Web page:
Frustrated that the Federal Aviation Administration has apparently dismissed requests to study the environmental impacts of a shorter than 9,350-foot runway at Green Airport, Mayor Scott Avedisian said yesterday he is looking to meet with Gov. Donald Carcieri to discuss options.
Avedisian did not disclose what he hopes the governor will do. The governor has also said he favors inclusion of a shorter runway in the $6 million study being undertaken by the FAA.
"That's what they believe they gave us in an alternative analysis," Avedisian said when asked how the FAA responded to his questioning about the study.
Jeff Neal of the governor's office said Carcieri had heard from the mayor's office and "of course the governor will meet the mayor."
Yesterday John Silva FAA's environmental program manager said a shorter runway could be included in the study, especially given the issues raised by Environmental Protection Agency representatives Tuesday. FAA's consultants, Vanasse Hangen & Brustlin, outlined the alternatives to be studied to representatives from nine state and federal agencies including the EPA that make up a coordination group. The FAA is looking to gain consensus from the group before proceeding to a study of the environmental consequences of each of the alternatives.
Silva said he is in agreement with the EPA that the "alternatives and environmental consequences are so intertwined that before they can sign off on alternatives that they want to see some of the environmental impacts that would point to a shorter runway."
Does that mean the FAA will look at a shorter than 9,350-foot runway?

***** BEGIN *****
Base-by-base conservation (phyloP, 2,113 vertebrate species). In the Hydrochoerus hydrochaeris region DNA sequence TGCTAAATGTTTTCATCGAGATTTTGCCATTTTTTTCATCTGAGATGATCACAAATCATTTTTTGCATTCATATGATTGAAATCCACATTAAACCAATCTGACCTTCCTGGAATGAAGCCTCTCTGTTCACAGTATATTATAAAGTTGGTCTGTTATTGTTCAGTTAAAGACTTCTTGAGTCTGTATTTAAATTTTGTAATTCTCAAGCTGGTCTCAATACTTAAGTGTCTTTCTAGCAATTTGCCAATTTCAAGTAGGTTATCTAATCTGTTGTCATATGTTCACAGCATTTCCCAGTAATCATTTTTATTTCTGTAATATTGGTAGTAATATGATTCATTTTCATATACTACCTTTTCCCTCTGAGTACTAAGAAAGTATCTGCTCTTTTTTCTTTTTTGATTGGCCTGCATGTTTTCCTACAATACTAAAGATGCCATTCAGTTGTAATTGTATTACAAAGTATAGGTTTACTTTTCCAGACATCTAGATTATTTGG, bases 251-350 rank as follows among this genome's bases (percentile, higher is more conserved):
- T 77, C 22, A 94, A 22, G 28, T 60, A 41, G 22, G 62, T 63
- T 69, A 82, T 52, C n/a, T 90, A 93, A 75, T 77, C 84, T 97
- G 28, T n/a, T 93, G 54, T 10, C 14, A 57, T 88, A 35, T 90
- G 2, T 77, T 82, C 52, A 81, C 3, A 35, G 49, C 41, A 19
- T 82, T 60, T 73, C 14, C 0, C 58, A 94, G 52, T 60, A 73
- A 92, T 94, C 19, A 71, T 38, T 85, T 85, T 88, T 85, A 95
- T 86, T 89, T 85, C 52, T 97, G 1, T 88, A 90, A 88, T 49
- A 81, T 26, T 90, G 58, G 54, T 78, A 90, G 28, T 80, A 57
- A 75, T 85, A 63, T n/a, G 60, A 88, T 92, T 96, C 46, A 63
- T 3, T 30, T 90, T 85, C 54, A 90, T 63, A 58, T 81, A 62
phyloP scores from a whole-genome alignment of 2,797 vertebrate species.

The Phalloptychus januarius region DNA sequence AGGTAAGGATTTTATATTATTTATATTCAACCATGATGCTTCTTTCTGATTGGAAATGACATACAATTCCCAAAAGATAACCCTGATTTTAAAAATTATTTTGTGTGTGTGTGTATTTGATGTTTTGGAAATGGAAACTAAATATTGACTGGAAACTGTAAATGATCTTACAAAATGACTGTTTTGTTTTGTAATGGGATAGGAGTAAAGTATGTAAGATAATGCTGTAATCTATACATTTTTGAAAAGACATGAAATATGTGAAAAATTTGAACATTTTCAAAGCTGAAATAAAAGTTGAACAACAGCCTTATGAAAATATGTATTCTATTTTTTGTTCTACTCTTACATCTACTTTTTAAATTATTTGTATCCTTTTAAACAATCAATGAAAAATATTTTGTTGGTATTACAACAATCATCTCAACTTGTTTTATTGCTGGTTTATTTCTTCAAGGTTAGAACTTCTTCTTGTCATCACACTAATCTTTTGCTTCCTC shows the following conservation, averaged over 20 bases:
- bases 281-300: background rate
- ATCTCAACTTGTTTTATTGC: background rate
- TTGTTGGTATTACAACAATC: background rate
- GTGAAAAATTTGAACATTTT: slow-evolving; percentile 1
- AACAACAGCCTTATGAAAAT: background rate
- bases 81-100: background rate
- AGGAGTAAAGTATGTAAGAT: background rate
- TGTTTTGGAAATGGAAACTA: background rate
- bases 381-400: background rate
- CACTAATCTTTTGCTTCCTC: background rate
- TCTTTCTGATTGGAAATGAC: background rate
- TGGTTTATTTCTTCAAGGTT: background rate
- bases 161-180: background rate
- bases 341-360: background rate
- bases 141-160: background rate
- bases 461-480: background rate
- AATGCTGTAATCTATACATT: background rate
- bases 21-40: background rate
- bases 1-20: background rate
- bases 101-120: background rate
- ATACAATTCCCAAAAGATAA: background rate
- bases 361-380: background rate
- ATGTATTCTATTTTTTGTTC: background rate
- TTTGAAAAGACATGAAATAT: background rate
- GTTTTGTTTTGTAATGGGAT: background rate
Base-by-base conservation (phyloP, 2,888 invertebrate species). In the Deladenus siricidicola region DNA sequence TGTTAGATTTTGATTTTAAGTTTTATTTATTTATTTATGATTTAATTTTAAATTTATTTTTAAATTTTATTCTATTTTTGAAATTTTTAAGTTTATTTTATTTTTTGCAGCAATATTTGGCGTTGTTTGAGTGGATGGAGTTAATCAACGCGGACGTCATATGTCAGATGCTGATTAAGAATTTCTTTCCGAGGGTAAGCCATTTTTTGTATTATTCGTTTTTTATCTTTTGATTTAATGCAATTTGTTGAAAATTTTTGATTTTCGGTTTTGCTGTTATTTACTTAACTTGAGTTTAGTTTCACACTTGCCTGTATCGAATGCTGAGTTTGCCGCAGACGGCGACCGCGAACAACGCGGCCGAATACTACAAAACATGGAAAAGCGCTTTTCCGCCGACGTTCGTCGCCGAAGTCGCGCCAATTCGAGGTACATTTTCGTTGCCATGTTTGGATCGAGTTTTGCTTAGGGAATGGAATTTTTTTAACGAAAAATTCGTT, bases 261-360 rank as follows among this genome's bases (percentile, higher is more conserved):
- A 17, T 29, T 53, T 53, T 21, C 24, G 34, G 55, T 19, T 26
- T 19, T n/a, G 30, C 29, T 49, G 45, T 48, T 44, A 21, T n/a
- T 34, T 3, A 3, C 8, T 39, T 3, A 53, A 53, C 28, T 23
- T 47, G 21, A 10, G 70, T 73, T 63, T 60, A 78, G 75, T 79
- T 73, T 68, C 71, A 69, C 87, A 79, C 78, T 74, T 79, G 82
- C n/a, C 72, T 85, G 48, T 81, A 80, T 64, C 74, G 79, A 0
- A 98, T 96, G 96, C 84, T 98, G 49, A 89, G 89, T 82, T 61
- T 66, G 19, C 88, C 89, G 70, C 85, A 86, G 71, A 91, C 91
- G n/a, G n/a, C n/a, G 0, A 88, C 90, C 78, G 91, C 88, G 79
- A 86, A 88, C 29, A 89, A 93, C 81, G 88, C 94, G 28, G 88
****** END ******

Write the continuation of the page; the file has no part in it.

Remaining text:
"I can't say with certainty," Silva answered.
"It doesn't take a rocket scientist to see that there is a significant impact [with a longer runway] - noise, city disruption, wetlands and transportation."
"I would feel more comfortable dealing with a shorter runway length after having the consequences quantified," Silva said.
Midway through Tuesday's work session with the coalition group, Silva interrupted the discussion. He wanted to inform the group of more than 40 people what he hadn't heard anyone say and what he knows aggravates Warwick residents.
Looking at the feedback to the plan developed by FAA consultants including concerns over Buckeye Brook, vehicular traffic and collection of deicing fluids, Silva urged the group not to conclude they had identified all the issues.
"All I hear," he said of airport meetings held in Warwick, "is airport noise and disruption. There's another world out there that's very concerned."
While runway length dominated discussion, consultants disclosed their analysis of relocating some air cargo facilities to Quonset - a proposal, they say, that would create hardships for Fed Ex - and provided a projection of how much wetlands would be lost by each of the runway alternatives. A Quonset cargo facility would lengthen the time it takes Fed Ex to reach its Warwick processing center, thereby reducing their ability to be competitive and requiring the company to add to its truck fleet, as trucks are now able to make multiple runs. Three sites are being proposed for the facility: off Airport Road should the road be moved to the north; off Industrial Drive on about 20 acres owned by the Rhode Island Airport Corporation and adjacent to the maintenance facility now under construction that would require using a portion of the Warwick Pond neighborhood where RIAC has been purchasing and demolishing homes.